Posts Tagged ‘Carrots’

I really love my meat CSA, but one challenge it presents is finding new things to do with all the ground meat.  We get five pounds a month, usually 3 pounds of beef and 2 of something else.  There are only so many burgers and chili that I can possibly eat.  When I picked up my December shipment last week and tried to cram it all in my freezer full of meat, frozen cooking projects, and limoncello, I realized I was really far behind.  So I did an inventory and discovered I had about twelve pounds of ground meat in there, including seven of beef.  Oof.  Time to start using it.

Back in April, I made a Shepherd’s Pie with Spring Vegetables.  It was really good, and I made it a lot over the summer, often adding sweet summer corn into the vegetable mix.  I figured just because peas and carrots were no longer in season, there had to be a way to still make this.  So, I ventured off to the farmers’ market last weekend and basically bought one of everything, chopped it up, and threw it in my Shepherd’s Pie with Winter Vegetables.  And it was to die for.  It might even be better than the spring one, because while fresh peas are pretty delicious, nothing beats mashed sweet potato.

This is a pretty flexible recipe.  Nothing technical about it.  Everything in this is local – the meat is from Marin Sun Farms, the produce from the farmers market, dairy from Clover Stornetta, and the dollop of honey is from some dude in Oakland, who apparently sells his honey at my grocery store.  Who knew?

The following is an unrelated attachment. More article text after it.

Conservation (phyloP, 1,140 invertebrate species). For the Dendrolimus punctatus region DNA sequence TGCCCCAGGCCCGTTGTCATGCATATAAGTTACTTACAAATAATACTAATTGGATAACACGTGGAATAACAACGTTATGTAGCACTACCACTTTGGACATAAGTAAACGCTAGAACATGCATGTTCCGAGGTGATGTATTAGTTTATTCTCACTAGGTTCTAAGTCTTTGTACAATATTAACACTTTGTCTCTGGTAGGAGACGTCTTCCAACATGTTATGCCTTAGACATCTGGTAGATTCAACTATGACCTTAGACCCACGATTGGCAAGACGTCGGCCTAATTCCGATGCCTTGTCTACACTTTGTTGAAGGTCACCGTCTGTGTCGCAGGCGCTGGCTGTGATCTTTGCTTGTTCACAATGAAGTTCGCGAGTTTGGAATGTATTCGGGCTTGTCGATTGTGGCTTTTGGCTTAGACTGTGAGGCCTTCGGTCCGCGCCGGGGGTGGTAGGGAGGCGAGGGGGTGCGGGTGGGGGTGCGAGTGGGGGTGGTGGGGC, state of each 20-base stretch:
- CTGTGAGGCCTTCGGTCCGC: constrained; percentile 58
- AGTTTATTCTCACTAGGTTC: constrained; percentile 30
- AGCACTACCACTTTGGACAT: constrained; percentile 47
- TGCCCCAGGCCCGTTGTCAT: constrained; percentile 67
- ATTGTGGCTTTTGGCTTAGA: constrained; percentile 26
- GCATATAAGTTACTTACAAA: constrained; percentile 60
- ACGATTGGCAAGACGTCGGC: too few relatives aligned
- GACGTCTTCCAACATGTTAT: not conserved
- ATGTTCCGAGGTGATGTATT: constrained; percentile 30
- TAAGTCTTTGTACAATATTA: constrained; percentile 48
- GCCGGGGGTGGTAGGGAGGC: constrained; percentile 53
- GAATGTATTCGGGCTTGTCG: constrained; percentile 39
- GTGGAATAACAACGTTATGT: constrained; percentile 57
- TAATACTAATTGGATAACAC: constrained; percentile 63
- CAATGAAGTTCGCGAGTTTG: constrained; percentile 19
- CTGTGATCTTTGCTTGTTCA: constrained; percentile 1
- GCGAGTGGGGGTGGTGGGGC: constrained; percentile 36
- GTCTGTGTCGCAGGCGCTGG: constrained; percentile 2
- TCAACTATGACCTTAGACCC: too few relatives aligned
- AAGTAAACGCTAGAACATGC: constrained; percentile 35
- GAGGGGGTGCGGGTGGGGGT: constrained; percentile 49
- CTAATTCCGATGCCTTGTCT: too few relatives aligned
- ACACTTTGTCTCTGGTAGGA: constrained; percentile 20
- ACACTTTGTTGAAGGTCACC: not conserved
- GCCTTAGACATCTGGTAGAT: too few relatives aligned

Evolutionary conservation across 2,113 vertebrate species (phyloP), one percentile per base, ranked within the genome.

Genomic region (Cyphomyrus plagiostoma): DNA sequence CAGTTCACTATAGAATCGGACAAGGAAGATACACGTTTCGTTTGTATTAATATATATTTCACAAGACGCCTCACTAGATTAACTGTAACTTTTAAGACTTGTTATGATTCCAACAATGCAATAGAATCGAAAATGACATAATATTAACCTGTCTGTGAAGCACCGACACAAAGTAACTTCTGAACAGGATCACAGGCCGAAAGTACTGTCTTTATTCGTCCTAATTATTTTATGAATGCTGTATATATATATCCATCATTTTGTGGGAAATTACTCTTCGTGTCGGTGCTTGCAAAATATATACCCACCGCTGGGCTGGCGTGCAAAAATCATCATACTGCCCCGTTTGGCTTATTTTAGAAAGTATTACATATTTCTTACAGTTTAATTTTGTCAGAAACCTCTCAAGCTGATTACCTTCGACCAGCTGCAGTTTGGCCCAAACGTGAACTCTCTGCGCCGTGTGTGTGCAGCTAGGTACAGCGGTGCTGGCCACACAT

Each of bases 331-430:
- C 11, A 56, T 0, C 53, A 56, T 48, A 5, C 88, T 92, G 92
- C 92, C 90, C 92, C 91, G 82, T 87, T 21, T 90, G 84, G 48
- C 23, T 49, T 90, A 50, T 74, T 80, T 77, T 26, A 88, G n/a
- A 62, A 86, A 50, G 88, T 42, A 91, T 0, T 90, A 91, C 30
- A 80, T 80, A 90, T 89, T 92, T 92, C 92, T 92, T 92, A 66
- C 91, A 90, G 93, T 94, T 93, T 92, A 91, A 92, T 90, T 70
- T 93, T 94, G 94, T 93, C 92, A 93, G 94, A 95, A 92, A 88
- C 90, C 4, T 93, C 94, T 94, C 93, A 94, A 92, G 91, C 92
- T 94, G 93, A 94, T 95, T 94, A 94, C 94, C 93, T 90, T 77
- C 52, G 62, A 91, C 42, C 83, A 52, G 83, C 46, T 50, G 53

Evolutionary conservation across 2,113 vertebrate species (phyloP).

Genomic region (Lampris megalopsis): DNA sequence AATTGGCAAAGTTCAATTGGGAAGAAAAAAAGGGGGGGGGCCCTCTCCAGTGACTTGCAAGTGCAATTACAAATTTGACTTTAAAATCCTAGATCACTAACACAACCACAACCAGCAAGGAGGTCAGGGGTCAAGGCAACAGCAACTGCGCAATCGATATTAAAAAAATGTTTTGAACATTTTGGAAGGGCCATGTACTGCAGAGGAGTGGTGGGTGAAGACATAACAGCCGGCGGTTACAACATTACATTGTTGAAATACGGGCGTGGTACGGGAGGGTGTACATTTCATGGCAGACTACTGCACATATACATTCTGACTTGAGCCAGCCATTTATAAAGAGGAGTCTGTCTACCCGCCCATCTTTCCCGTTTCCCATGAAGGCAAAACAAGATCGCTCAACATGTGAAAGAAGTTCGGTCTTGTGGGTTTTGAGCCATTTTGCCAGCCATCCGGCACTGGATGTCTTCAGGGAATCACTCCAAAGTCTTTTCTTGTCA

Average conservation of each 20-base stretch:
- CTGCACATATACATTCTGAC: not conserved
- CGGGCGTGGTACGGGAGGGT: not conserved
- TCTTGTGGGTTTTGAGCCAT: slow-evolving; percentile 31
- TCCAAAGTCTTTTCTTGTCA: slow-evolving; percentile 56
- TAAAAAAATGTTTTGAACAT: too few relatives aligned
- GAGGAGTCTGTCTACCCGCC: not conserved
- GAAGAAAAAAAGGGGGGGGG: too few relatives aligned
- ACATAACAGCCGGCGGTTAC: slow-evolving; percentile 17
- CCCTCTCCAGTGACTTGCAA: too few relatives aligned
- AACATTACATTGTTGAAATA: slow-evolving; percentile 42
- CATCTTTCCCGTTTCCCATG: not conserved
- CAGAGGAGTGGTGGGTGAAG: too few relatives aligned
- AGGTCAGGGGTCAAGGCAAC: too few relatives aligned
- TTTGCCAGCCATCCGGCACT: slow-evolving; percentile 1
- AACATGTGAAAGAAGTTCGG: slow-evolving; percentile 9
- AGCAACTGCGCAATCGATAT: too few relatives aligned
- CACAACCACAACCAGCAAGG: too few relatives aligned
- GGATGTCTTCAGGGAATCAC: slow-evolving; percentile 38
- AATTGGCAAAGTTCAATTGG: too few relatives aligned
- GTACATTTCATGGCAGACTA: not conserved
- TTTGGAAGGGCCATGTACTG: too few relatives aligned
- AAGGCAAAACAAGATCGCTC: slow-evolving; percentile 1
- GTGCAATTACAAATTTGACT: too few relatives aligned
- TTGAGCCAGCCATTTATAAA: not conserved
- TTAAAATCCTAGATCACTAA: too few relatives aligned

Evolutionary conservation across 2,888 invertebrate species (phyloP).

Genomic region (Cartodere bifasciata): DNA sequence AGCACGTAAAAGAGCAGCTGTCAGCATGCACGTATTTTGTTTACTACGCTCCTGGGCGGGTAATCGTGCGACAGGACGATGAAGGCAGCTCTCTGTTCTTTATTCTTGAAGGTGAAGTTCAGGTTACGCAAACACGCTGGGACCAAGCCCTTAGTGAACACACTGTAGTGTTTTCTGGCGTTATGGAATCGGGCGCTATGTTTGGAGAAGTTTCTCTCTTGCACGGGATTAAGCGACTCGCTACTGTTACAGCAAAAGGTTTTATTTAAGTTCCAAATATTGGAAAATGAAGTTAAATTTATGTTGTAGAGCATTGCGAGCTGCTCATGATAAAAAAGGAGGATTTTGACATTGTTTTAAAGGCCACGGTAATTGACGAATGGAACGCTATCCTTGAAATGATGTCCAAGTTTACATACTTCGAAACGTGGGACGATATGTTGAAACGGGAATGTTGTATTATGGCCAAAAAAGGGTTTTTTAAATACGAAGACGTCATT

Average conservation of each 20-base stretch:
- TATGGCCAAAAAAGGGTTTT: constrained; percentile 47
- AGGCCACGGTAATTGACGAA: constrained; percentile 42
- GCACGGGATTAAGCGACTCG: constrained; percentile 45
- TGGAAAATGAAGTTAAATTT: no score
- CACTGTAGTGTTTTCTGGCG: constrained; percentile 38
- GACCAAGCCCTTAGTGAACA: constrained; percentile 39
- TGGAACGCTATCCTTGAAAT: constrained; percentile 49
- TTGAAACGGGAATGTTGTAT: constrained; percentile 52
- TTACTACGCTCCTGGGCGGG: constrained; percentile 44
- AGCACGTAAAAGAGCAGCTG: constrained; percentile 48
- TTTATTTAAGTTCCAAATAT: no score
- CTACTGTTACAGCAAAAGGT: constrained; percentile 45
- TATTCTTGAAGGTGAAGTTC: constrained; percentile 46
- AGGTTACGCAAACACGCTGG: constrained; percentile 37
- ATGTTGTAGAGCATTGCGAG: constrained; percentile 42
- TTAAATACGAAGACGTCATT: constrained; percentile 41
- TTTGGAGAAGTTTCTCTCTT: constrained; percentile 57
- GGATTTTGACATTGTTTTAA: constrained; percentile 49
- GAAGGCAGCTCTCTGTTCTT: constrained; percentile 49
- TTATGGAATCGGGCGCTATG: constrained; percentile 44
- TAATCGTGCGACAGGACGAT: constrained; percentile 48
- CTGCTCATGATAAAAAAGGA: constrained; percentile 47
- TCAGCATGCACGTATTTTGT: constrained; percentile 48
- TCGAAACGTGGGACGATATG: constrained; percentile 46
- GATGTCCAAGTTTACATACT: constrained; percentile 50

Shepherd’s Pie with Winter Vegetables

2 pounds ground meat (I used beef)
2 onions, thinly sliced
6 cups diced root vegetables (I used a mix of carrots, parsnip, celery root, and turnip)
lots of mashed sweet potato (I baked about 5 big ones)
2 cups of diced Brussel sprouts
a few tablespoons minced woody herbs, like rosemary, thyme, and sage.

Bake the sweet potatoes until they are soft.  Mash them up with a good pat of butter, salt and pepper, a splash of cream, and a good dollop of honey.  The honey really made these things, especially since the vegetables had some bitterness in them.

Preheat the oven to 400.

In a big saute pan, heat up some butter or oil over medium heat.  Add the onions and a pinch of salt and pepper.  Slowly saute until they turn golden brown, about 12-15 minutes.  Add the root vegetables and saute those.  You may need to add a splash of water to deglaze the pan if it starts to look like it’s going to burn.  When the vegetables start to soften up a bit, you add the meat.  If your pan is not big enough (mine wasn’t), just dump them out and add the meat.  Brown it, add the herbs, then add the Brussel sprouts.  Stir together and add to the root vegetables.

In a deep baking dish, add the meat and vegetables and spread it out.  Then start adding the mashed sweet potatoes on top and spread those out.

Stick it in the oven and bake for about 20-30 minutes.  If you want your potatoes brown and carmelized on top (who doesn’t?), finish it off in the broiler for a few minutes.  Cut up and serve.

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I decided to participate in the 3rd Annual Dark Days of Winter Eat Local Challenge organized by (not so) Urban Hennery.  The challenge is to cook one meal each week focused on SOLE (sustainable, organic, local, ethical) ingredients and blog about it.  I read Barbara Kingsolver’s Animal, Vegetable, Miracle a few months ago and have been looking for ways to incorporate more local food into my diet.  Because I live in a pretty fantastic part of the country for agriculture and food, I don’t really have an excuse to be eating stuff that’s been flown in from around the world.  Aiming to cook and eat local one night a week is a fairly reasonable goal.